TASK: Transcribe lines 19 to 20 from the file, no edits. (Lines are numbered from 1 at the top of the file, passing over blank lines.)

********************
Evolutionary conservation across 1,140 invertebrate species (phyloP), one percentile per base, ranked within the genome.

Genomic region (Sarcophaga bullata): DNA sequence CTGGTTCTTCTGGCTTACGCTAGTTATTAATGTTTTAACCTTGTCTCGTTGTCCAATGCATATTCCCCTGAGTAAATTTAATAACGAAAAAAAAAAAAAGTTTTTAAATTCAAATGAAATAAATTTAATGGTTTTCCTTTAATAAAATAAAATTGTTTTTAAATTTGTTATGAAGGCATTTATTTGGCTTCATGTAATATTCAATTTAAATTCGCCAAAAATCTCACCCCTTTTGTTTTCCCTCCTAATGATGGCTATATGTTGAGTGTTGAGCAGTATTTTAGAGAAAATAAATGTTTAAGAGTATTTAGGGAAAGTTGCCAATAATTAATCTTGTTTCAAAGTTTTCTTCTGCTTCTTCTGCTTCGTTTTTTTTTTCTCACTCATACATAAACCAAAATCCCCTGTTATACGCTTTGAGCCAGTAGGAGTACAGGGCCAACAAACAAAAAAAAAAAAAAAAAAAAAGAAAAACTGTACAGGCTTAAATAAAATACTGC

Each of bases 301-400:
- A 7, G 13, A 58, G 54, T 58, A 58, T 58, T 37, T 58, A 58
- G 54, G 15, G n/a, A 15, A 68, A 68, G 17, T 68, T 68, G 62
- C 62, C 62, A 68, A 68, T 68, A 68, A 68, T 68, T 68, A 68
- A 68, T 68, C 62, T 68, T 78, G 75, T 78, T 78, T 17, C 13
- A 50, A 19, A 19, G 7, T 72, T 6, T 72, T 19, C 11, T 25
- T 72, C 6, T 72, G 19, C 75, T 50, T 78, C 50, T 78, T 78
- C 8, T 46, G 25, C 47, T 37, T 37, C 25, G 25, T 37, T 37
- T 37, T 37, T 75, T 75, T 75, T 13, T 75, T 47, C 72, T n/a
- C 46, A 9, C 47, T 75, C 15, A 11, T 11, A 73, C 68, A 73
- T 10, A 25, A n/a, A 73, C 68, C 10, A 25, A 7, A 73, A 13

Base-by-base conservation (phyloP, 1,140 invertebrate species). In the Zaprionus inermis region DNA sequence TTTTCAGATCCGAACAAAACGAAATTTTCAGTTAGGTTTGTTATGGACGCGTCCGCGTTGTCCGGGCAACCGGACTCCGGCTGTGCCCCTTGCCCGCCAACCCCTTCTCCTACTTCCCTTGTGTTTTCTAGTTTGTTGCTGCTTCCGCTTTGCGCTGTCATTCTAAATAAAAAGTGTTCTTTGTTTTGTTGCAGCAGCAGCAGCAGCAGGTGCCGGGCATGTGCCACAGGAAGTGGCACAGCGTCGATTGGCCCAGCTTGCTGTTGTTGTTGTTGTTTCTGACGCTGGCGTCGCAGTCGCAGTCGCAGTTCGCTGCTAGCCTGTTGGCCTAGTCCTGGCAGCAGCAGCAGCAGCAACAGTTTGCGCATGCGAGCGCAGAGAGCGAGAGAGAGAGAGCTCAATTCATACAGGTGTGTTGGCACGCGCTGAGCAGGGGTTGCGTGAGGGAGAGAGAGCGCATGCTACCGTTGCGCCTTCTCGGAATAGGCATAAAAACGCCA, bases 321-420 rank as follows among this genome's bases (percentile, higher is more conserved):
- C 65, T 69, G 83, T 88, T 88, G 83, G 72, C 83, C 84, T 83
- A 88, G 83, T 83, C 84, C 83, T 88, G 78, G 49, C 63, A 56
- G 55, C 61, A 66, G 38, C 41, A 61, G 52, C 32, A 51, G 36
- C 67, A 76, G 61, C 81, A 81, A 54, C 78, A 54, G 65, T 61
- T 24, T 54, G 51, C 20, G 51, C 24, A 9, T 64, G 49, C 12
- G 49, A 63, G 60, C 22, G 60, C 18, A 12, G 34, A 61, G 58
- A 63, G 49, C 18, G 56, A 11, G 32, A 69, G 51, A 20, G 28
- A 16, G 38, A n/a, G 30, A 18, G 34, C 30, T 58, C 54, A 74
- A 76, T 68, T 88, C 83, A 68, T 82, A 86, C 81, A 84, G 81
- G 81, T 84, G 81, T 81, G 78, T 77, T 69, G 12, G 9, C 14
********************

- T 24, T 54, G 51, C 20, G 51, C 24, A 9, T 64, G 49, C 12
- G 49, A 63, G 60, C 22, G 60, C 18, A 12, G 34, A 61, G 58